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Why Did Green Deal Money Run Out So Quickly?

August 4, 2014

By Paul Homewood




The Government announced a couple of weeks ago that they were closing their Green Deal Home Improvement Programme for the year, after it ran out of money after just a couple of months. This was hardly surprising, since the Deal involved giving away free money to people.

The Programme supplemented the old Green Deal, which only lent money to householders for energy saving improvements, with the logic that energy savings would exceed repayment costs. Most people though were reluctant to take on more debt, and were suspicious about the savings they were told they would make. Consequently, very few took up loans and the new scheme was launched in June this year.

It now appears that some of the money may have been paid out fraudulently. The Telegraph report:


An investigation has begun into the sudden closure of a cashback scheme for households to install energy-efficient home improvements, amid concern that many of the applications in a last-minute deluge were not genuine.

The Green Deal Home Improvement Fund, which opened in June, offered households up to £7,600 each to install measures such as solid wall insulation and double glazing.

The fund closed abruptly on July 24, without notice, due to “overwhelming popular demand”. The Department of Energy and Climate Change (DECC) had announced reductions to the cashback rates two days earlier.

Households have been left confused and angry at the fund closure. Thousands of home owners who paid for a Green Deal assessment to qualify for cashback, but did not register in time, will lose out.

Jonathan Reynolds, Labour’s opposition energy minister, questioned whether the deluge of applications was caused by “the speculative activity of those seeking to get their hands on as much public subsidy as possible” in a letter to the public accounts committee.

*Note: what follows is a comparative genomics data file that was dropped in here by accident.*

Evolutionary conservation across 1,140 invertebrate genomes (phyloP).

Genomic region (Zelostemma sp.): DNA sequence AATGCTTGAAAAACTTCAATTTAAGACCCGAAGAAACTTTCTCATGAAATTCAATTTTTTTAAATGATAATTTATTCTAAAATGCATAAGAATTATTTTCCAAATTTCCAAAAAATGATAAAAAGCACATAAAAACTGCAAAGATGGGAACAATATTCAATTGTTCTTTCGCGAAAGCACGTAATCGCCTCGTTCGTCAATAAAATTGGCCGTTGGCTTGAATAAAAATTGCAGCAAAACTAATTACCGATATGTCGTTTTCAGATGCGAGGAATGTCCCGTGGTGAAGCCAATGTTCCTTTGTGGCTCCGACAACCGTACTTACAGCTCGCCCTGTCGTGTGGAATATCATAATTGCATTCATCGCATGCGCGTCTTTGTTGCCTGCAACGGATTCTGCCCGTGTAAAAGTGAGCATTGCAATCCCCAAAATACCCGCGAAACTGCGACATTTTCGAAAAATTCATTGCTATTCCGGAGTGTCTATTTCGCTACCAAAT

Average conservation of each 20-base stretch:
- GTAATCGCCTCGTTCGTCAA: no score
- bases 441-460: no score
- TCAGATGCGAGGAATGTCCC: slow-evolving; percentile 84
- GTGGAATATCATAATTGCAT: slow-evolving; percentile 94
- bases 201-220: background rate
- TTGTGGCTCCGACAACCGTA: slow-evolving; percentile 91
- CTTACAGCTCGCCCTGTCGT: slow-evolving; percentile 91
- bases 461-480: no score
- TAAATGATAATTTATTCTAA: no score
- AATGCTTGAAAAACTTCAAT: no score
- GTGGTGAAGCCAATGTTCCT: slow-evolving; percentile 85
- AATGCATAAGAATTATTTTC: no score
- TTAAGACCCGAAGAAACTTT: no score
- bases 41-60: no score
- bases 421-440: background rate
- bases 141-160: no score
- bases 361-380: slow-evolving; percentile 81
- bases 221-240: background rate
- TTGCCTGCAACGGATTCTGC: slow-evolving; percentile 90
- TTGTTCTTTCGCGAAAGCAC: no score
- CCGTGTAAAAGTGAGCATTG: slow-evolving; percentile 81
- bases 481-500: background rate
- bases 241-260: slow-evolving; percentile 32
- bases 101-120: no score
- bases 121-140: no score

Mr Reynolds has written to the select committee asking for an investigation into the fund’s closure. “The fact that all funding allocated to the scheme has now been spent, less than two months after the scheme was launched, will mean that many customers who have paid around £100 for a Green Deal assessment will now be out of pocket,” he said.

A DECC spokesman said: “We are monitoring voucher redemption closely, there is anecdotal evidence that some customers may not go on to install, but it’s usual to see a degree of drop off in any scheme."

The spokesman said: "We have been made aware of rumours of speculative or ‘phantom’ lead generation activity taking place where vouchers are being issued without genuine customers agreeing to the scheme terms and conditions.

"We are investigating these rumours and will keep you informed of our findings and any subsequent actions."

Matt Richardson, a 35-year-old firefighter, paid £144 for an assessment. Originally, households could claim £6,000 towards installing solid wall insulation.

The family had already removed about 400 tiles from the front of the house in Newbury, Berkshire, in preparation for the work when the fund closed to new applicants. “Without the £6,000 we simply cannot justify spending the large sum of money solid wall insulation requires,” he said.

The department received 9,463 applications in the final week of the scheme – thought to be worth about £70m – compared with 2,261 applications the previous week. It is unclear how many vouchers have been cashed in after work has been completed.



 My Thoughts

1) When you are giving away free money, it is hardly surprising if some people with no entitlement try to claim. Much of the problem appears to lie with DECC’s desperation to get things moving quickly in order to proclaim the scheme’s success.